Flat weave is a weaving without the use of knots. The warp yarns are used as the foundation and the weft yarns are used as both part of foundation and in creating the designs and patterns as they are woven through the warp yarns. This form weaving way is seldom used and is more often found in countries like Mexico.
Weaving Handmade Carpets Step by Step
As you are aware, a carpet is consists of two parts: one is foundation, which is formed by warp and weft yarns and the other is the "pile" which forms the designs and patterns and in effect is the 'working surface' of the completed carpet. The pile is the upright end of strands, formed by knots, that may be cut or looped.
Various fibers are used as foundation materials for different carpets, such as cotton, wool or silk. Cotton and wool are spun into yarns on spinning wheels or modern machines. Processing silk is a little more complex. The silkworm forms the raw silk as it forms its cocoon. While the insect is still in the pupae stage the cocoon has to be plunged into boiling water to release the fibre. Workers plunge their hands into the hot water and pluck fibers from seven or eight cocoons and feed them onto a reeling machine to form a piece of single thread. Alternatively, the fibres can be spun by hand to make the silk threads.
These fibers must be carefully selected, classified, combed and all impurities removed before they are spun into thread. The threads used for the warp and the weft are used undyed but those which will form the pile are dyed to match the colours required in the design of the carpet. These colours as well as the design will have been drawn by the designer and produced as a colour picture for the weaver to follow. Great care is taken to ensure that the threads match the precise colours stipulated by the designer and that the final carpet is a true representation of his or her artwork.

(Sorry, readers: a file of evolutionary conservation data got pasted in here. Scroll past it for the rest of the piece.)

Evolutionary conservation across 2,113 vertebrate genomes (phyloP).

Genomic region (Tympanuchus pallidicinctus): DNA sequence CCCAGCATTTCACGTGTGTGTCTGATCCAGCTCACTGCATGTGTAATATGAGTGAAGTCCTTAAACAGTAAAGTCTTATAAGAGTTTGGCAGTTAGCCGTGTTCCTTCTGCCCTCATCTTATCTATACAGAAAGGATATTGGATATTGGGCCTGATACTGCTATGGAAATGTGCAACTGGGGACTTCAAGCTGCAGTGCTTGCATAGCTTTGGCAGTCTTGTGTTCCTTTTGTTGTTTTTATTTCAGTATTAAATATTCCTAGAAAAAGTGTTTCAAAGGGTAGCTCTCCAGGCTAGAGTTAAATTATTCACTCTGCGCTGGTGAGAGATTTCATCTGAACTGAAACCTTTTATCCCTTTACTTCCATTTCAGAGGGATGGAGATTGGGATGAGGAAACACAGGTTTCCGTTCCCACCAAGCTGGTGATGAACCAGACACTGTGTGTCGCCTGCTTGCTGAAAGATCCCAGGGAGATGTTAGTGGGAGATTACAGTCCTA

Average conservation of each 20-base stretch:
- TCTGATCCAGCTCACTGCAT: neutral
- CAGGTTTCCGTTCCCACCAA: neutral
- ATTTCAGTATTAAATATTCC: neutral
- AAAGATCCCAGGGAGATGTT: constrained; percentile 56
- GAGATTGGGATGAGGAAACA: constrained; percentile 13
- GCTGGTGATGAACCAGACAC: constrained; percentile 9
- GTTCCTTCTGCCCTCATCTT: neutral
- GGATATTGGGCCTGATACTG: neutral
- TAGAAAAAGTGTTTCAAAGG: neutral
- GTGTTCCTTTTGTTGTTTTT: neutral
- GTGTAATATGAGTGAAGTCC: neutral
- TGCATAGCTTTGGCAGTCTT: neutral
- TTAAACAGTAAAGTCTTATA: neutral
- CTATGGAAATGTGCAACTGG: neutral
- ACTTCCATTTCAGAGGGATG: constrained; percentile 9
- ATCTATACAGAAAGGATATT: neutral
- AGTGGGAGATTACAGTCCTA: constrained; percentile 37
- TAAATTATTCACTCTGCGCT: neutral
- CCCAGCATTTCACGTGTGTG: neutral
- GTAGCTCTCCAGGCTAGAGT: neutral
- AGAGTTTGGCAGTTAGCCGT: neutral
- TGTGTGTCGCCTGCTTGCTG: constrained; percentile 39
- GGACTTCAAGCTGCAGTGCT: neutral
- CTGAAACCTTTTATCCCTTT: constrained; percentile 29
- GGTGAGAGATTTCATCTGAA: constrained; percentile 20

After all these preparations, the process of weaving begins.
First, the warp yarns are fixed on the loom and starting from the bottom, the weaving gets under way. The weaver takes a piece of carefully selected fiber, such as wool or silk to form a knot on two warps corresponding with the designs and colors in the picture. The surplus fiber is cut off with a knife. After a row of knotting is completed, the weaver passes one or several weft yarns in between the front and back warps. Then he will use a special comb to beat forcefully on the row of knots and weft, in order to keep them tight and make the carpet even. As the work progresses he uses a knife or a pair of scissors to shear away unwanted fibers. These processes continue untill the carpet is completed. Finally, the carpet is bathed in a special solution. After being dried, the carpet will appear elegant, splendid, and full of lustre. A pure silk carpet has properties which act as sound insulation and has the advantage of being fire resistant.
- Last modified on May. 28, 2019 -